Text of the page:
Dhéran Bernard


Personal Info

  • Birth Name: Bernard Poulain



Anyone living in France has necessarily seen or heard Bernard Dhéran, in a theater, in a movie house, on a DVD or on a TV screen. Didn’t he interpret dozens and dozens of plays – plays he sometimes directed himself? Wasn’t he in 112 films, TV movies or series? Didn’t he dub scores of famous actors such as David Niven, Sean Connery, Christopher Plummer, Christopher Lee or IanMcKellen? And yet if you ask anyone in France whether they know the name of Bernard Dhéran you are very likely to get a negative answer. And yet his fine figure, his great presence, his male assertive voice, his elegance (including when he plays the villain of the piece) are unmistakable. Born Bernard Poulain in Dieppe in 1926, he was raised in Rouen and was fourteen when the Nazis invaded France. When time came for him to choose a career he did not know what to do exactly but he took drama classes on a fancy. Little by little passion was aroused and it would never relinquish its grip on Bernard, now Dhéran – to his (and our) delight. He debuted in “Hamlet” in 1946 and was accepted at the Conservatoire de Paris the following year where he won a second prize. First hired by the Renaud-Barrault company, he belonged to the Comédie Française for nearly thirty years. He acted in plays by Molière, Corneille, Mirbeau, Montherlant, Camus, Billetdoux, Poiret, among many many others. He was acclaimed recently in Laurent Baffie’s hilarious play “Toc Toc”. Solicited by the cinema industry, Bernard Dhéran did not say no but it wasn’t long before disappointment set in. Three roles in movies by his master Sacha Guitry, Gina Lollobrigida’s fiancé (no less!) in René Clair’s “Les Belles de Nuit” (1952) and a good part in a good solidarity movie “Si tous les gars du monde” (1955) by Christian-Jaque but most of the (numerous) films he made during the 1950s were standard comedies or crime stories in which he was invariably the elegant cynical gangster, crook or other type of bad man. Sick and tired, Dhéran went on working for the theater and favored TV where he got much more rewarding parts. He could indeed switch from Buckingham to Richelieu to Beaumarchais, to Voltaire to Talleyrand! Whereas only two or three films he made for the cinema stand out: “La belle Américaine (1962), Le silencieux” (1972), “Ridicule” (1995). It was a pleasure to find him back in 2007 in one of Claude Berri’s last films “Ensemble c’est tout”, in which he was the picturesque father of colorful Laurent Stocker. Be that as it may, Bernard Dhéran is still active and passionate sixty-three years after he first appeared on a stage. An everyday dedication to his art that commands respect.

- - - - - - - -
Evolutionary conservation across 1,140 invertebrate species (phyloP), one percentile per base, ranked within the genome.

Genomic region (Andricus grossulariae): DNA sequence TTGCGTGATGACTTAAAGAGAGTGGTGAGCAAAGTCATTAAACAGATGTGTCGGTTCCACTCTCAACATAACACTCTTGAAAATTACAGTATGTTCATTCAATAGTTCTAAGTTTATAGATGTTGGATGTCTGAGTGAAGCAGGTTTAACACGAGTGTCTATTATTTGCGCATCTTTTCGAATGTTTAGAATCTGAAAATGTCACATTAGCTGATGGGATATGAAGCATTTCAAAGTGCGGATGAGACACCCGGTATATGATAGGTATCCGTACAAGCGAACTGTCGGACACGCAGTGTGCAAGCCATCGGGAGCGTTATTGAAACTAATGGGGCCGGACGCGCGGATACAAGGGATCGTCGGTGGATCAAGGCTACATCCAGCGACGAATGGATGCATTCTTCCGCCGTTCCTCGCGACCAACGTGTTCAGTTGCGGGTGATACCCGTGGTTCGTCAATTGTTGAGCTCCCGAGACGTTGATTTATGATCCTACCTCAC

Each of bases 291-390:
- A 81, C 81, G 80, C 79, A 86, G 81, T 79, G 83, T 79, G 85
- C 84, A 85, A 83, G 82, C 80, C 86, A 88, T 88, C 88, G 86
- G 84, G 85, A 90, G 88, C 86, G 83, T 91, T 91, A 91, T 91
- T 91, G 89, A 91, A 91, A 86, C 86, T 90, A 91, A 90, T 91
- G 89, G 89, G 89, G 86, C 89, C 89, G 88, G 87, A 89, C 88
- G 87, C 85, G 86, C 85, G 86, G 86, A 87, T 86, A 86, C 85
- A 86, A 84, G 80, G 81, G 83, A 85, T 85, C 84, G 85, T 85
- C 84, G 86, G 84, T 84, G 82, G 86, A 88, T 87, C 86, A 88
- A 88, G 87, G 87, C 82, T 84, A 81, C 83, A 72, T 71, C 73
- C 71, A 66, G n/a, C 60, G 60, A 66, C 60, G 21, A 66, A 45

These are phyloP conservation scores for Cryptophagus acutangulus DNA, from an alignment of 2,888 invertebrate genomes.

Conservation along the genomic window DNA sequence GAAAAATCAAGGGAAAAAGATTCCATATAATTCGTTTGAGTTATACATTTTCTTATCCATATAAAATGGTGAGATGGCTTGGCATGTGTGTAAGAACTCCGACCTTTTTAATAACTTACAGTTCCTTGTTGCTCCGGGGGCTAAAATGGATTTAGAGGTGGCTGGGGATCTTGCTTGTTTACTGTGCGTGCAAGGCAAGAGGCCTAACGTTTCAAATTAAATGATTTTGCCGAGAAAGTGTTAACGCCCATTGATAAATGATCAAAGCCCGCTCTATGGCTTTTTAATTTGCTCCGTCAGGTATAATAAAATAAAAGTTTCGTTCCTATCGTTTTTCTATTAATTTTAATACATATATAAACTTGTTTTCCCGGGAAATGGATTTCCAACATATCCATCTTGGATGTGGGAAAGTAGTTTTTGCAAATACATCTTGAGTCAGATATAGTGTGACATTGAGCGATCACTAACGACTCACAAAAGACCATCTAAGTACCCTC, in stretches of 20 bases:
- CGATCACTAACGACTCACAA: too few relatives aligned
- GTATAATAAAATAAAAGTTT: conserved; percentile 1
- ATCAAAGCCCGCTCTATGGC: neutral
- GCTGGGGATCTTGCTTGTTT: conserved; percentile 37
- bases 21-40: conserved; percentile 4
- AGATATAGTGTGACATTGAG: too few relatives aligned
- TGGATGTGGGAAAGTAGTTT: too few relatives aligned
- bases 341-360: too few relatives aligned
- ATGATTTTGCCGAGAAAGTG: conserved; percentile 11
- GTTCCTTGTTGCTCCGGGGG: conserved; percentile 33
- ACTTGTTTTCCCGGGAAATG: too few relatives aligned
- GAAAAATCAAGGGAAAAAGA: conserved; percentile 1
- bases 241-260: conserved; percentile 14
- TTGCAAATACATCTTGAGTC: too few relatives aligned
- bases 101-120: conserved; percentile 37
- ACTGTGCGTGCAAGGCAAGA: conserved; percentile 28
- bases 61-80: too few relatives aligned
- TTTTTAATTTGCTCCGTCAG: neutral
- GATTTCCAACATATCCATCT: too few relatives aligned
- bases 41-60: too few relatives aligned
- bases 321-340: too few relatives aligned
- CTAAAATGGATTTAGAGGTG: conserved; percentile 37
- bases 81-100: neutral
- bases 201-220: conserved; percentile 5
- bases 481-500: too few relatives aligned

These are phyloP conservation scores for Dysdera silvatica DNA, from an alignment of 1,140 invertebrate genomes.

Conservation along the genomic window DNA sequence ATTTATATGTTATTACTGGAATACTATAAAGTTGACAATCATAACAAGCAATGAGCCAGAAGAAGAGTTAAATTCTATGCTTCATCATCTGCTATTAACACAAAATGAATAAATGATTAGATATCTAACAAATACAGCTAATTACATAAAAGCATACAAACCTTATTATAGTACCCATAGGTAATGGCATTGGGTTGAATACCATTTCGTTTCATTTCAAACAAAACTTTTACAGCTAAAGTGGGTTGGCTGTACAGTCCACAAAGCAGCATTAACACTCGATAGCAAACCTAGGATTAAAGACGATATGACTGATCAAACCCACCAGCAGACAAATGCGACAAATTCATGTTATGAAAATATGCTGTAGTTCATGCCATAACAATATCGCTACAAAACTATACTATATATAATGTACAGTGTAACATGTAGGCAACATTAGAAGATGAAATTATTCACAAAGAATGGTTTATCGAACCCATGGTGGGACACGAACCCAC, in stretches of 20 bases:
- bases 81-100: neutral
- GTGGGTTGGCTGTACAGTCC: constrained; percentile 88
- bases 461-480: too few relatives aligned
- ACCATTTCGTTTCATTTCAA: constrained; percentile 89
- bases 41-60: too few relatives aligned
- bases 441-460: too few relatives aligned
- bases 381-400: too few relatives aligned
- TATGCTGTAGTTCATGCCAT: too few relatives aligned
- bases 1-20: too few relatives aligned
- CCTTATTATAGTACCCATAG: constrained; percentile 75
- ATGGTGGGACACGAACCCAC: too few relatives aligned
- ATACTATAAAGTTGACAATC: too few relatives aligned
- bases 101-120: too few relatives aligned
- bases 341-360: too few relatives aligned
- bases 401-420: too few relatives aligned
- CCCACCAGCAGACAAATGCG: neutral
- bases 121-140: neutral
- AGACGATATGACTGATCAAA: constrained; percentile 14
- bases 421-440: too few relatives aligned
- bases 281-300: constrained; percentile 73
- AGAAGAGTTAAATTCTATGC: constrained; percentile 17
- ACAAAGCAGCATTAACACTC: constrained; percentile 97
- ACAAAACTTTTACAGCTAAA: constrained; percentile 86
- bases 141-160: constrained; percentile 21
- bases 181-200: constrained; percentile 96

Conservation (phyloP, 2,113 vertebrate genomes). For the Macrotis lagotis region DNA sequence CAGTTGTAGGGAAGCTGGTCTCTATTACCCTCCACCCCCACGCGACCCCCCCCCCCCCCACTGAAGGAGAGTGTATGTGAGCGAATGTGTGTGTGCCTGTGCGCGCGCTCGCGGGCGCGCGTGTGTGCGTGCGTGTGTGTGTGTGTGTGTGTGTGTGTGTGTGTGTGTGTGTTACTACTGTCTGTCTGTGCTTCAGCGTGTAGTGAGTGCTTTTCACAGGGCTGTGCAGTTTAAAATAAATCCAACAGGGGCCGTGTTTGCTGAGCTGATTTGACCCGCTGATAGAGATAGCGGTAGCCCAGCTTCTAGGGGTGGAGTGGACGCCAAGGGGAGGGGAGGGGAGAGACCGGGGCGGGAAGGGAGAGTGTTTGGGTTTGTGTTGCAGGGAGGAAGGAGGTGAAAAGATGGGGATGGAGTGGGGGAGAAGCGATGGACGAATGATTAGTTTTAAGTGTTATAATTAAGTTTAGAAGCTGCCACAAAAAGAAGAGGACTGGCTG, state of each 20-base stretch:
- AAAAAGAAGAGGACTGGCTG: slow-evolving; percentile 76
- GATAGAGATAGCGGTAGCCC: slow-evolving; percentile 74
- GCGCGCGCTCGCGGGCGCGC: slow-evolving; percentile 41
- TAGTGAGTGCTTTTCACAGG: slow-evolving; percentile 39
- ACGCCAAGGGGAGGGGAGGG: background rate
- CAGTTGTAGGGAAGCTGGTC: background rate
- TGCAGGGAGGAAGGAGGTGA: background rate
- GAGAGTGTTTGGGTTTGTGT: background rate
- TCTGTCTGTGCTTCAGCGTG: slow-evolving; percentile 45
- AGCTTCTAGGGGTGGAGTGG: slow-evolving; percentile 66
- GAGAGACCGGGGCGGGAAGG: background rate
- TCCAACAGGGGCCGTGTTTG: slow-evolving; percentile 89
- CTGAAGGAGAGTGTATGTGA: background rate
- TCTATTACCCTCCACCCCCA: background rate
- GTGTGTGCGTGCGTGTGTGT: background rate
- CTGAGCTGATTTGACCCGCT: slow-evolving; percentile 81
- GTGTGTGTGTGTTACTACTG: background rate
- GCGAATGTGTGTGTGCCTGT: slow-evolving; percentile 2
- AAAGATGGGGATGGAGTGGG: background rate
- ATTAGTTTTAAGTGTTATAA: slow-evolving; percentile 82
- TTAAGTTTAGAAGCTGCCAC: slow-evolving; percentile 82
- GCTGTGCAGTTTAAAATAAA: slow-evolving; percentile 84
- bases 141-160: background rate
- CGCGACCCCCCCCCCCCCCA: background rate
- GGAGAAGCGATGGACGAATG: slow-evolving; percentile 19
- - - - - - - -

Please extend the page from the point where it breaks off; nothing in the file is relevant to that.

Trailers & Videos


Bande annonce Ridicule (1996)


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